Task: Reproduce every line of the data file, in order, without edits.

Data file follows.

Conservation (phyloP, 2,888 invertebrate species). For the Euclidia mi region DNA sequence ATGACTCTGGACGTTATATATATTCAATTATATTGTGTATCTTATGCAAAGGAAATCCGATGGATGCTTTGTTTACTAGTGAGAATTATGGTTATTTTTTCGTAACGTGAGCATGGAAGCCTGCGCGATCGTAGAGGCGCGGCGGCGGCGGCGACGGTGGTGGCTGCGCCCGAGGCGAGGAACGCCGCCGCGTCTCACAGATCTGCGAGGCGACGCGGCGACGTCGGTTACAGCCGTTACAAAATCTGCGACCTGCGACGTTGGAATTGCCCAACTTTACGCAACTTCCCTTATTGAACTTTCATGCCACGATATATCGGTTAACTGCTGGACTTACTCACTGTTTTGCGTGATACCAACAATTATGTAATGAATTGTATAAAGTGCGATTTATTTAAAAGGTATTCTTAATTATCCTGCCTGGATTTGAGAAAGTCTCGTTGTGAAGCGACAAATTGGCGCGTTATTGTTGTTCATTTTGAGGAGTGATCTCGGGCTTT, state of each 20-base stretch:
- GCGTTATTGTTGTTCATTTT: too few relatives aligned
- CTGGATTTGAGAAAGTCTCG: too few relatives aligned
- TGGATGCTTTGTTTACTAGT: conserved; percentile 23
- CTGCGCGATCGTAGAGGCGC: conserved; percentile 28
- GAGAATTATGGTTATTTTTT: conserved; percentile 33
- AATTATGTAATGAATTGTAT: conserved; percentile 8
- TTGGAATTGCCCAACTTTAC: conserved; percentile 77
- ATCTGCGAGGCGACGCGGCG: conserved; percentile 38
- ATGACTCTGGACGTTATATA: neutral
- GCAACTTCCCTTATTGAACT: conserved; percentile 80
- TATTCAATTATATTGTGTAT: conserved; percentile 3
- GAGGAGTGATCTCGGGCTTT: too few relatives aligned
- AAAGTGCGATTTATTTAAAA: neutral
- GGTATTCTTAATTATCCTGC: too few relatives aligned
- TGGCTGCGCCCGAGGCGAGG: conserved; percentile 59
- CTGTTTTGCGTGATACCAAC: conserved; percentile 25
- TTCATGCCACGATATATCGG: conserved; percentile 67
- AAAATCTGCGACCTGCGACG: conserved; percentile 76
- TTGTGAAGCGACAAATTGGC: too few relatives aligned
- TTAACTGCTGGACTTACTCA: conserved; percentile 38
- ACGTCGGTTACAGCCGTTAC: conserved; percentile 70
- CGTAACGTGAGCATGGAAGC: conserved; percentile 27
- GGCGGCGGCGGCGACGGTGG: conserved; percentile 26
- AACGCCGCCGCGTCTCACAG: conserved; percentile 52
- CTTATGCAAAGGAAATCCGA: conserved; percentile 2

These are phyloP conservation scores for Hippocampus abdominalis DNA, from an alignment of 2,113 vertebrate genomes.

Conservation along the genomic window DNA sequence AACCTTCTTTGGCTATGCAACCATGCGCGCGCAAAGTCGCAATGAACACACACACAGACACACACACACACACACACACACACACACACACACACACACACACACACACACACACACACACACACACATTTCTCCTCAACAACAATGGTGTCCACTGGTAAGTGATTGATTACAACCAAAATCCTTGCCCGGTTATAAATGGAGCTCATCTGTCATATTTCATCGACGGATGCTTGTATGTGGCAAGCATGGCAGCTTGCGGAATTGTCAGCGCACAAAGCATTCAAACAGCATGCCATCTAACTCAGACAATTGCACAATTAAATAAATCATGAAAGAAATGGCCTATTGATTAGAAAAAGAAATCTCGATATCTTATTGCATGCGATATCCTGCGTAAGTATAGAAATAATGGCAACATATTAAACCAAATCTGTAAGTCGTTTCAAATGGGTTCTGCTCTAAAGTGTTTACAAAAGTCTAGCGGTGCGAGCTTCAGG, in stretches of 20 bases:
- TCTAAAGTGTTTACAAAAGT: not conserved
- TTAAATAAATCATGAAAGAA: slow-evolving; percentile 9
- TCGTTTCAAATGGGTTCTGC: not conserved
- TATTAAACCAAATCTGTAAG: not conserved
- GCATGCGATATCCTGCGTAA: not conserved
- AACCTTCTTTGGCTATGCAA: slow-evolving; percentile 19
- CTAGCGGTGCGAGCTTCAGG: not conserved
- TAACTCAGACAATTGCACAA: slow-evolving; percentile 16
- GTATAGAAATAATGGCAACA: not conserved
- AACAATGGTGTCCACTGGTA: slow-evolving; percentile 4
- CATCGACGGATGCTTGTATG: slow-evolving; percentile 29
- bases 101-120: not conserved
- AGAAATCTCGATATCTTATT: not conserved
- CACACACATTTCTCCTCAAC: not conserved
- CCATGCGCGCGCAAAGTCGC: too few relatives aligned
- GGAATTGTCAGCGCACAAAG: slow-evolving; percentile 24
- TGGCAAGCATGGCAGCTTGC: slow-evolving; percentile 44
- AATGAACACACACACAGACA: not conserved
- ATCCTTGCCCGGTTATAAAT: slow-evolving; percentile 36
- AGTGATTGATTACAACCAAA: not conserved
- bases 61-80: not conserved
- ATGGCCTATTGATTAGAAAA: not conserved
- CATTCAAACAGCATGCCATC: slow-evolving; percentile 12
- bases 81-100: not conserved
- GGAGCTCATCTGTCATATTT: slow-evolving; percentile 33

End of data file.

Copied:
Conservation (phyloP, 2,888 invertebrate species). For the Euclidia mi region DNA sequence ATGACTCTGGACGTTATATATATTCAATTATATTGTGTATCTTATGCAAAGGAAATCCGATGGATGCTTTGTTTACTAGTGAGAATTATGGTTATTTTTTCGTAACGTGAGCATGGAAGCCTGCGCGATCGTAGAGGCGCGGCGGCGGCGGCGACGGTGGTGGCTGCGCCCGAGGCGAGGAACGCCGCCGCGTCTCACAGATCTGCGAGGCGACGCGGCGACGTCGGTTACAGCCGTTACAAAATCTGCGACCTGCGACGTTGGAATTGCCCAACTTTACGCAACTTCCCTTATTGAACTTTCATGCCACGATATATCGGTTAACTGCTGGACTTACTCACTGTTTTGCGTGATACCAACAATTATGTAATGAATTGTATAAAGTGCGATTTATTTAAAAGGTATTCTTAATTATCCTGCCTGGATTTGAGAAAGTCTCGTTGTGAAGCGACAAATTGGCGCGTTATTGTTGTTCATTTTGAGGAGTGATCTCGGGCTTT, state of each 20-base stretch:
- GCGTTATTGTTGTTCATTTT: too few relatives aligned
- CTGGATTTGAGAAAGTCTCG: too few relatives aligned
- TGGATGCTTTGTTTACTAGT: conserved; percentile 23
- CTGCGCGATCGTAGAGGCGC: conserved; percentile 28
- GAGAATTATGGTTATTTTTT: conserved; percentile 33
- AATTATGTAATGAATTGTAT: conserved; percentile 8
- TTGGAATTGCCCAACTTTAC: conserved; percentile 77
- ATCTGCGAGGCGACGCGGCG: conserved; percentile 38
- ATGACTCTGGACGTTATATA: neutral
- GCAACTTCCCTTATTGAACT: conserved; percentile 80
- TATTCAATTATATTGTGTAT: conserved; percentile 3
- GAGGAGTGATCTCGGGCTTT: too few relatives aligned
- AAAGTGCGATTTATTTAAAA: neutral
- GGTATTCTTAATTATCCTGC: too few relatives aligned
- TGGCTGCGCCCGAGGCGAGG: conserved; percentile 59
- CTGTTTTGCGTGATACCAAC: conserved; percentile 25
- TTCATGCCACGATATATCGG: conserved; percentile 67
- AAAATCTGCGACCTGCGACG: conserved; percentile 76
- TTGTGAAGCGACAAATTGGC: too few relatives aligned
- TTAACTGCTGGACTTACTCA: conserved; percentile 38
- ACGTCGGTTACAGCCGTTAC: conserved; percentile 70
- CGTAACGTGAGCATGGAAGC: conserved; percentile 27
- GGCGGCGGCGGCGACGGTGG: conserved; percentile 26
- AACGCCGCCGCGTCTCACAG: conserved; percentile 52
- CTTATGCAAAGGAAATCCGA: conserved; percentile 2

These are phyloP conservation scores for Hippocampus abdominalis DNA, from an alignment of 2,113 vertebrate genomes.

Conservation along the genomic window DNA sequence AACCTTCTTTGGCTATGCAACCATGCGCGCGCAAAGTCGCAATGAACACACACACAGACACACACACACACACACACACACACACACACACACACACACACACACACACACACACACACACACACACATTTCTCCTCAACAACAATGGTGTCCACTGGTAAGTGATTGATTACAACCAAAATCCTTGCCCGGTTATAAATGGAGCTCATCTGTCATATTTCATCGACGGATGCTTGTATGTGGCAAGCATGGCAGCTTGCGGAATTGTCAGCGCACAAAGCATTCAAACAGCATGCCATCTAACTCAGACAATTGCACAATTAAATAAATCATGAAAGAAATGGCCTATTGATTAGAAAAAGAAATCTCGATATCTTATTGCATGCGATATCCTGCGTAAGTATAGAAATAATGGCAACATATTAAACCAAATCTGTAAGTCGTTTCAAATGGGTTCTGCTCTAAAGTGTTTACAAAAGTCTAGCGGTGCGAGCTTCAGG, in stretches of 20 bases:
- TCTAAAGTGTTTACAAAAGT: not conserved
- TTAAATAAATCATGAAAGAA: slow-evolving; percentile 9
- TCGTTTCAAATGGGTTCTGC: not conserved
- TATTAAACCAAATCTGTAAG: not conserved
- GCATGCGATATCCTGCGTAA: not conserved
- AACCTTCTTTGGCTATGCAA: slow-evolving; percentile 19
- CTAGCGGTGCGAGCTTCAGG: not conserved
- TAACTCAGACAATTGCACAA: slow-evolving; percentile 16
- GTATAGAAATAATGGCAACA: not conserved
- AACAATGGTGTCCACTGGTA: slow-evolving; percentile 4
- CATCGACGGATGCTTGTATG: slow-evolving; percentile 29
- bases 101-120: not conserved
- AGAAATCTCGATATCTTATT: not conserved
- CACACACATTTCTCCTCAAC: not conserved
- CCATGCGCGCGCAAAGTCGC: too few relatives aligned
- GGAATTGTCAGCGCACAAAG: slow-evolving; percentile 24
- TGGCAAGCATGGCAGCTTGC: slow-evolving; percentile 44
- AATGAACACACACACAGACA: not conserved
- ATCCTTGCCCGGTTATAAAT: slow-evolving; percentile 36
- AGTGATTGATTACAACCAAA: not conserved
- bases 61-80: not conserved
- ATGGCCTATTGATTAGAAAA: not conserved
- CATTCAAACAGCATGCCATC: slow-evolving; percentile 12
- bases 81-100: not conserved
- GGAGCTCATCTGTCATATTT: slow-evolving; percentile 33